The setup doesn’t match the expectations one would have about a first date. The place is dingy, dimly lit and the music too loud to my liking. But such would be the place you end up in Delhi when you have sex on your mind, a hole in your pocket and a first date.
How everything was wrong for a first date
I’m gulping down pints of the cheapest beer available, one after another. She looks uncomfortable already, still on her first mojito, and keen on making conversation. But I don’t let her. I drift away from topics better than our current prime minister. Or not respond to certain topics at all, again, like our prime minister.
Conversations have ceased to interest me after the terrible breakup I had. What I still have, though, and what still has all my interest, is an unsatiated sex drive. Since dating apps have made meeting strangers so easy, you don’t think about finding true love.
Since dating apps have made meeting strangers so easy, you don’t think about finding true love.
What you look forward to often, is a one-night stand. Millennials call it “finding friends with benefits”. No, I am not on Tinder to find true love, and honestly, that is the lamest excuse I’ve heard in a century.
At the risk of stereotyping women in Delhi, she’s not one of them. No tattoo, no blonde highlights, no Da Milano purse, no high heels and no “LBD”. Wearing a pair of blue denim jeans and a white sleeveless crop top, she’s sitting across the table, looking at me. At this point, when I am done with my sixth pint, when she’s only halfway through her mojito, she pulls out a band from her left hand and ties her hair into a bun.
I drank too much
“Dude! I didn’t know you’re a fast drinker,” she says.
“Ah. Not always. I am fast at everything, by the way!” I say without an ounce of embarrassment. My idea of flirting.
“I will be done with this in another ten. Can we step out and go for a walk, if that’s fine with you?” she asks.
“A walk. Ugh! That’s too demanding, I’d say,” I say, patting myself in my mind for being rude without a reason. “I’ve a car. We can go for a drive instead. You know, long drives, some good music, and some good fun.”
“No. Not tonight. You’re already high I see,” she says.
“Me? High? Hah! Never. I can fly a plane. Let me take a leak and we shall step out. Finish your drink at least,” I say, struggling to pull myself to my feet, falling back on the couch multiple times while I am at it.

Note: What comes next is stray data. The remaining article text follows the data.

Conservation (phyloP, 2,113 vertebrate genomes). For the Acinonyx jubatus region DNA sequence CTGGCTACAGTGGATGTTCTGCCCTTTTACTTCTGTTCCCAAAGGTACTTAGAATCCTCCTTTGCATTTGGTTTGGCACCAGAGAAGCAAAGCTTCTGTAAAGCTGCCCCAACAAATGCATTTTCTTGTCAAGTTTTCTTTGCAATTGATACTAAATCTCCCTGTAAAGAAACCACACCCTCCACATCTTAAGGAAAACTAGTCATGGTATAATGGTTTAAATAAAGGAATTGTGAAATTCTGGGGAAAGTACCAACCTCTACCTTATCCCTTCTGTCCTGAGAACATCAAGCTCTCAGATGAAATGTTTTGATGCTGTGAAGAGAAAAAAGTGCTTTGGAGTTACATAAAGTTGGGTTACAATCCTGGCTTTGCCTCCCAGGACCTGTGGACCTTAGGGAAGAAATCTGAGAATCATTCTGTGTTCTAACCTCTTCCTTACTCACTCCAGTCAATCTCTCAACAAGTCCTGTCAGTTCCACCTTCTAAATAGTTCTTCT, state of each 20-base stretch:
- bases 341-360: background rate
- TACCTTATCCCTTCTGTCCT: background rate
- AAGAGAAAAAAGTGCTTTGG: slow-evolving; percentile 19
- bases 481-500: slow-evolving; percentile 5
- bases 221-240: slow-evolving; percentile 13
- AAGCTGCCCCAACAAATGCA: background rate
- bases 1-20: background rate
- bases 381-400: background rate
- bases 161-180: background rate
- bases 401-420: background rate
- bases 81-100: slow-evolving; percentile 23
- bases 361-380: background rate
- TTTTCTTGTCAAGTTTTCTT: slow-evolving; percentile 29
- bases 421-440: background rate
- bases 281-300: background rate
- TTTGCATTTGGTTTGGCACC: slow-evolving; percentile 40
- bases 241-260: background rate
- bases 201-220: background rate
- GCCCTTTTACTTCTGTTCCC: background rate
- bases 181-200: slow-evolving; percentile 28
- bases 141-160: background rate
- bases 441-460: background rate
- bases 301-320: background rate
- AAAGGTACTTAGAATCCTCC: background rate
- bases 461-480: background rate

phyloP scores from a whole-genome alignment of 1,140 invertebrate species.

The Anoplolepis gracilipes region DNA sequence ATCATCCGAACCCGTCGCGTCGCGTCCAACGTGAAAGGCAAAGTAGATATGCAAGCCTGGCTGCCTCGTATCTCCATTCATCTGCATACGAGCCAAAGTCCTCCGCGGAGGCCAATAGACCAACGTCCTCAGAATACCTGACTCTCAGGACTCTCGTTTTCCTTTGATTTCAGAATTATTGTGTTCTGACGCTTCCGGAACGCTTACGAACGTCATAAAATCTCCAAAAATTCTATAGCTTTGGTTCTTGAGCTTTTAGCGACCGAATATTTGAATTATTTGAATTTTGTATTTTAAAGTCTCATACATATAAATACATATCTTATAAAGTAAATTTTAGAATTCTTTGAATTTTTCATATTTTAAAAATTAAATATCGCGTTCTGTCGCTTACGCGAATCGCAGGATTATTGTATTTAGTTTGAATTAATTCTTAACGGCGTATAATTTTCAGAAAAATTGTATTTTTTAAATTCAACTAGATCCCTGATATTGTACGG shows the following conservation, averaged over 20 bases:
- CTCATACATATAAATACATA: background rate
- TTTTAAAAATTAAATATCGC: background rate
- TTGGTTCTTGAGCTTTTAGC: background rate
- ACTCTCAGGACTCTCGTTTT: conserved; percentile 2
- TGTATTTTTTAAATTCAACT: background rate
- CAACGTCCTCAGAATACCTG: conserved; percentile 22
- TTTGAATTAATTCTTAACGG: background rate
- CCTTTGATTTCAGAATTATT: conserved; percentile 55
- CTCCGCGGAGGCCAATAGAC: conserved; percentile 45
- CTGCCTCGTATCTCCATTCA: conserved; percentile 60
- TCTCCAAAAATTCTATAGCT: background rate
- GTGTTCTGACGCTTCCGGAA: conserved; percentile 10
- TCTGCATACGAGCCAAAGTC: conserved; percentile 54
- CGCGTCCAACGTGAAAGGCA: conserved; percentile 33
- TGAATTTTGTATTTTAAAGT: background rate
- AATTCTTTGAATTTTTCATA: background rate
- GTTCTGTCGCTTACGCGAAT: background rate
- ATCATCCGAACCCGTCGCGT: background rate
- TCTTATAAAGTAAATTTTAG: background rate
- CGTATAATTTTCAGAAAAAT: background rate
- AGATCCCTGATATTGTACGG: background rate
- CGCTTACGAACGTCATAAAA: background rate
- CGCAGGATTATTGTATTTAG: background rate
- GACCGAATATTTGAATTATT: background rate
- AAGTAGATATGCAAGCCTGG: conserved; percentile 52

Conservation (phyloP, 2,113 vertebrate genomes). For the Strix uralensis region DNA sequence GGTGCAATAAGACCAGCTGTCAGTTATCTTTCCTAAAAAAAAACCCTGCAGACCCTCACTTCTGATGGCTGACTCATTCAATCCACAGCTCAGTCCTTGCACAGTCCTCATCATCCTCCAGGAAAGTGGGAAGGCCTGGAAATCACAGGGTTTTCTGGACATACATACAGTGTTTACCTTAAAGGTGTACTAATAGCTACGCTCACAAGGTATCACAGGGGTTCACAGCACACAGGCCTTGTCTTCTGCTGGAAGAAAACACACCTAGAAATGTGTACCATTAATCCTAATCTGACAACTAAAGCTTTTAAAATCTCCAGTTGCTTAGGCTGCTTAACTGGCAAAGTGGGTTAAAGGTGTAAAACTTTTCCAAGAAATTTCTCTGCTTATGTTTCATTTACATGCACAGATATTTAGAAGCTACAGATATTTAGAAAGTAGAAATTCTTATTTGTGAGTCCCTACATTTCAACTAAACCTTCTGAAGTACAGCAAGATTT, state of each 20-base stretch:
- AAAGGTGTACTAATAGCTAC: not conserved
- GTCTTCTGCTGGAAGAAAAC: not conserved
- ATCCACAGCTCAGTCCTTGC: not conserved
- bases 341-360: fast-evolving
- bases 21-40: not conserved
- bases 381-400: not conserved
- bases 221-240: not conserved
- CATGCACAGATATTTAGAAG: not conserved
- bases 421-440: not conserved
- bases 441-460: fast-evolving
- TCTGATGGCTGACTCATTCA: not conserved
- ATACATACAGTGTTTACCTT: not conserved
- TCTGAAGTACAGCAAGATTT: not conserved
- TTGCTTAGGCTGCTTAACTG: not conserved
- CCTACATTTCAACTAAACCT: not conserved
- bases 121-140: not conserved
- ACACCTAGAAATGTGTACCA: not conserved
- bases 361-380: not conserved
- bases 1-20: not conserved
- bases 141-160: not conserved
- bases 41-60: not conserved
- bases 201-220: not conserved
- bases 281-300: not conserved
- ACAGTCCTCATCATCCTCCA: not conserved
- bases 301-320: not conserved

“I have no doubt you can fly a plane. Stand straight, first. We shall fly planes later. We are not going for a drive.” She’s no-nonsense, I realise.
“Shall we at least go sit in the car, Ma’am? Spare me this music,” I say, finally managing to get up. “We can go to my place too. Or yours, if your flatmates wouldn’t be around,” I say while steering myself to the washroom. I don’t wait for her reaction.
Ready to leave the pub
I see she’s paid the bill by the time I got back, and is ready with her backpack by her side. Her glass still had some mojito left.
“Chalo!” I go close to her, trying to hold her by her waist but her backpack proves a hindrance. She notices, and naturally, gets more uncomfortable. She brushes away my hand gently, with an awkward smile, and starts walking towards the door.
I get my cue, but when you’re six pints down on an empty stomach, when there’s only one thing on your mind, and when that one thing is sex, you don’t give a crap about how you’re making someone else feel. Even if that is on your first ‘official’ date. Even if you’re meeting this person, a woman, for the first time. Too much alcohol in your system, an ugly breakup, and a corporate noose around your neck, can make you nothing short of a dick.
Well, most men are dicks. By default, from birth. Thank patriarchy.
I try to keep up with her pace of walking, but boy, is she fast! I’m sure she notices I am not with her, but she doesn’t stop, doesn’t turn around to see if I’m still with her. I figure she’s walking towards one of the Metro entrances. I manage some energy, walk faster, and grab her by her hand.
She stops, turns around and gives me a death stare.
“Wow. I’m sorry, what’s the matter?” I ask, as if I am unaware.
Just let me go